"I've lost my sense of humor because the house is falling down," said Eric
Kraus, chief strategist for Regent European Securities in Moscow.

Bernie Sucher, Co-head of Sales and Trading at Troika Dialog Bank, has
worked in emerging markets before in Latin America, but he said, "I've
never seen anything like this before. [The meltdown] has been so
comprehensive. An incredible amount of wealth has been destroyed in the
equity markets, and the losses in the credit markets have been enormous.
I'm reaching for a similar example, and only Mexico and Indonesia come to

Russia and Indonesia: the comparison, whether negatively or positively, is
impossible to avoid.

"What's frustrating is that this could all have been easily avoided by the
government," he said. "And they can still pull out of it, but they'll have
to act."

When reforms started in '92, the Gaidar government opened up the domestic
markets to foreign competition, on the theory that inefficient producers
would be forced to compete or die. Most died, in part because the goods
couldn't compete, but also due to massive corruption in which newly
"privatized" companies were bled dry by upper management. Importers of
goods solidified their positions by forming tight relationships with the

right government officials. Personal bribes substituted for import taxes:
they were far cheaper, and far more effective—while the factories that
produce Russian goods were taxed and embezzled into oblivion. It became, in
other words, more profitable for those in power to strip local industry,
and import foreign goods. The result is that today, 60 percent of goods
sold in Russia are imported, leading to dollarization and reliance on
Western money for stability. 

Practically the only valuable assets remaining are Russia's raw materials.
However, even this last refuge of wealth, tightly concentrated in a few
hands, was destabilized late last year when commodity prices--particularly
oil, gas and precious metals--collapsed, falling between 20 and 40 percent
between December and March.

A massive public and private debt bubble, at last publicly recognized by
both Prime Minister Sergei Kiriyenko and Deputy Minister Boris Nemtsov last
weekend, has burst. Kiriyenko, when he was still fighting for his
confirmation in mid-April, gave a report to the Duma, quoted in full in
Novaya Gazeta, outlining the nation's problems. 

"Expenditures are growing to service the interest on the state debt," he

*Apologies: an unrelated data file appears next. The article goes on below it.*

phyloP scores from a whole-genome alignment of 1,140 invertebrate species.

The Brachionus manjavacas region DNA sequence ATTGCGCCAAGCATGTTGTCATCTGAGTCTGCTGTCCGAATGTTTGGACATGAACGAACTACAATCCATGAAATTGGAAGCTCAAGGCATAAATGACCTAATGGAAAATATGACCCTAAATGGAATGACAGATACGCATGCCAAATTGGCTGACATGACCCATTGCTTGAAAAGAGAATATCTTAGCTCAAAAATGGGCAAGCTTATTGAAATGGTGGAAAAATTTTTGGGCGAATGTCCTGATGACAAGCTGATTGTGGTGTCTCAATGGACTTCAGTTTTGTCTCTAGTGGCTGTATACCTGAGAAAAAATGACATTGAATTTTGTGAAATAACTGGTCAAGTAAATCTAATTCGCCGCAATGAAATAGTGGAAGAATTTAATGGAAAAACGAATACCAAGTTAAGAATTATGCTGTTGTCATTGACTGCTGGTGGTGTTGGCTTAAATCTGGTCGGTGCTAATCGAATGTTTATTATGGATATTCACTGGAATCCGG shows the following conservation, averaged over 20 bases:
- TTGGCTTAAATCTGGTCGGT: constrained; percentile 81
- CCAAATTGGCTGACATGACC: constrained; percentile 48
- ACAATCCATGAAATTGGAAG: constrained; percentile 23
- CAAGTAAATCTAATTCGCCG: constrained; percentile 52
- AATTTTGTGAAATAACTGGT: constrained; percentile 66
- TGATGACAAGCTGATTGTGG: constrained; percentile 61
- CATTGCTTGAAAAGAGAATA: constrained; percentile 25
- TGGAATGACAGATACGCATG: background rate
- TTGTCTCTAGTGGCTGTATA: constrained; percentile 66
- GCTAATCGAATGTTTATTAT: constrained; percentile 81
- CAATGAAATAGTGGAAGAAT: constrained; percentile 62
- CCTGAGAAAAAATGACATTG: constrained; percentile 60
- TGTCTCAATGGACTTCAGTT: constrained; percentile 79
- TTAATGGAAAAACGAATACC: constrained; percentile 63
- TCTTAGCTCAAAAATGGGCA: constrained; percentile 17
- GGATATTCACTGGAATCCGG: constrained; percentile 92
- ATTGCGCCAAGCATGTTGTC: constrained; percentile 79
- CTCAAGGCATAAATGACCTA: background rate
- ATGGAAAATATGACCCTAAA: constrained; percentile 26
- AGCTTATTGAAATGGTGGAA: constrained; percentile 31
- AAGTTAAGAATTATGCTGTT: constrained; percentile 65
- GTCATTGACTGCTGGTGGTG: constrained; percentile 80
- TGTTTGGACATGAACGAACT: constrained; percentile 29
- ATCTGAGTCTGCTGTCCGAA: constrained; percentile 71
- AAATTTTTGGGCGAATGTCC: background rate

wrote, "and already make up over 30% of the budget expenditures. This
situation will grow worse this year and next." At the time he wrote this,
interest on GKOs were half what they are today.

In terms of a crisis time-graph, Russia appears to be about where Southeast
Asia was a year ago. A debt bubble pops when liquidity dries up. This
summer, it is estimated that billions of dollars of private and public debt
will come due. GKO rates will rise to attract investors, increasing the
state's costs and reducing the amount of money it can allocate to unpaid
workers and decaying infrastructure. Banks and companies can't pay--they
are almost totally illiquid, with banks stretched from taking aggressive
positions during the bull market bubble, and raw materials conglomerates
that feed the major banks are now sapped for cash due to the commodities
price collapse. They'll need money from one guy to pay the other guy; but
after the Asian crash, there is no "other guy" to get money from. Which is
to say, the game's up. Private foreign lenders will be reluctant to roll
over debt, let alone arrange new loans. The outcome is likely massive
defaults, which will lead to further erosion of the financial markets,
which means even less liquidity, which leads to more defaults, and so on,
and so on... 

It has often been said that Asia's problems stemmed from a combination of
endemic corruption, a lack of transparency, and a tight link between a
group of all-powerful financiers and the state. Russia, by comparison, has
consistently been ranked at the very top of surveys on corruption, leaving
the relatively squeaky-clean Southeast Asians looking like Amish school
teachers by comparison. The problem is that corruption is deeply embedded
in the present regime. According to Kiriyenko's Duma report, Russia has
added 1,200,000 new officials to the state payroll between 1992 and 1997,
or since the start of "reform." This represents a more than doubling of the
bureaucracy over the supposedly bloated Soviet bureaucracy, a statistic
which never ceases to shock foreigners. Last year alone, budget outlays to
maintain the bureaucracy increased 62%! This reflects the entrenched nature
of state corruption, which always seeks to enlarge itself as a means of
protecting itself. The more tangled the bureaucracy, the more opportunity
for corruption; the more tangled the laws and tax codes, the more
opportunity for corruption; and the larger the bureaucracy, the more
powerful it grows, which leads to back to... drum roll please!... more

As for oligarchs, Russia needs no introductions.

Molly McKeown, portfolio manager for Standard Bank out of London, told the
eXile, "Russia has raised the concept of 'crony capitalism' to new heights,
to levels they can't even dream of in Asia." McKeown recently divested her
fund of all Russian GKOs; previously, GKOs made up 10 percent of the

It's true that Russia, although acutely suffering from a similar
debt/liquidity bubble that popped in Asia, is a completely different
animal. A dead animal. Let's say, a dead bear with rotting bull horns,
whose putrid stench can no longer be ignored even by the vultures.